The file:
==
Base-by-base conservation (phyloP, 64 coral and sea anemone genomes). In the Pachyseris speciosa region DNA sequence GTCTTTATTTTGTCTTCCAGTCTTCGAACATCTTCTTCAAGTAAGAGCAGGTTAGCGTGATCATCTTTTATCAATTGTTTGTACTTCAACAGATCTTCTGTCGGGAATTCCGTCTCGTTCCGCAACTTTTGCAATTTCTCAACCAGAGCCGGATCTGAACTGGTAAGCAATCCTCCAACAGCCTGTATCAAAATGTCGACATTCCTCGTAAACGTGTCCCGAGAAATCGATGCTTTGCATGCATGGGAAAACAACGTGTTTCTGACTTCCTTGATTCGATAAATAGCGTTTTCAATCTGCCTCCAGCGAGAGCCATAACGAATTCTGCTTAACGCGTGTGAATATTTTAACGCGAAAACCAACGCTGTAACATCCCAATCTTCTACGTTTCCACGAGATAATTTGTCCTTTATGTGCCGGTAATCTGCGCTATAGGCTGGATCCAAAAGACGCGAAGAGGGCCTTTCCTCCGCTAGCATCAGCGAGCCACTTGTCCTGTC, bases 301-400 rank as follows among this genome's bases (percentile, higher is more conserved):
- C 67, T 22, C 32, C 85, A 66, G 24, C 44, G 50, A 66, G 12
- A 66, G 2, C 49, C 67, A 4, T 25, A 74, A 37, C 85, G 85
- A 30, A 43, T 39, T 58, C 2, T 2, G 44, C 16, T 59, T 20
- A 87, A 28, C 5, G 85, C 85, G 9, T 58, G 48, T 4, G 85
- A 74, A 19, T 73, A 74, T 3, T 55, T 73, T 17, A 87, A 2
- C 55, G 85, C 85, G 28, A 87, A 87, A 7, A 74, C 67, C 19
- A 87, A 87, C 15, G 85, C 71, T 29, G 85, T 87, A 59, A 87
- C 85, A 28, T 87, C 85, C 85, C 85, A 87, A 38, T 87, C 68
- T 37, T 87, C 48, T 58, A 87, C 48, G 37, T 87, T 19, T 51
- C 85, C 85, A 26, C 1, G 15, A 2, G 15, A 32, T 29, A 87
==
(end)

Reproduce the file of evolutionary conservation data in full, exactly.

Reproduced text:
Base-by-base conservation (phyloP, 64 coral and sea anemone genomes). In the Pachyseris speciosa region DNA sequence GTCTTTATTTTGTCTTCCAGTCTTCGAACATCTTCTTCAAGTAAGAGCAGGTTAGCGTGATCATCTTTTATCAATTGTTTGTACTTCAACAGATCTTCTGTCGGGAATTCCGTCTCGTTCCGCAACTTTTGCAATTTCTCAACCAGAGCCGGATCTGAACTGGTAAGCAATCCTCCAACAGCCTGTATCAAAATGTCGACATTCCTCGTAAACGTGTCCCGAGAAATCGATGCTTTGCATGCATGGGAAAACAACGTGTTTCTGACTTCCTTGATTCGATAAATAGCGTTTTCAATCTGCCTCCAGCGAGAGCCATAACGAATTCTGCTTAACGCGTGTGAATATTTTAACGCGAAAACCAACGCTGTAACATCCCAATCTTCTACGTTTCCACGAGATAATTTGTCCTTTATGTGCCGGTAATCTGCGCTATAGGCTGGATCCAAAAGACGCGAAGAGGGCCTTTCCTCCGCTAGCATCAGCGAGCCACTTGTCCTGTC, bases 301-400 rank as follows among this genome's bases (percentile, higher is more conserved):
- C 67, T 22, C 32, C 85, A 66, G 24, C 44, G 50, A 66, G 12
- A 66, G 2, C 49, C 67, A 4, T 25, A 74, A 37, C 85, G 85
- A 30, A 43, T 39, T 58, C 2, T 2, G 44, C 16, T 59, T 20
- A 87, A 28, C 5, G 85, C 85, G 9, T 58, G 48, T 4, G 85
- A 74, A 19, T 73, A 74, T 3, T 55, T 73, T 17, A 87, A 2
- C 55, G 85, C 85, G 28, A 87, A 87, A 7, A 74, C 67, C 19
- A 87, A 87, C 15, G 85, C 71, T 29, G 85, T 87, A 59, A 87
- C 85, A 28, T 87, C 85, C 85, C 85, A 87, A 38, T 87, C 68
- T 37, T 87, C 48, T 58, A 87, C 48, G 37, T 87, T 19, T 51
- C 85, C 85, A 26, C 1, G 15, A 2, G 15, A 32, T 29, A 87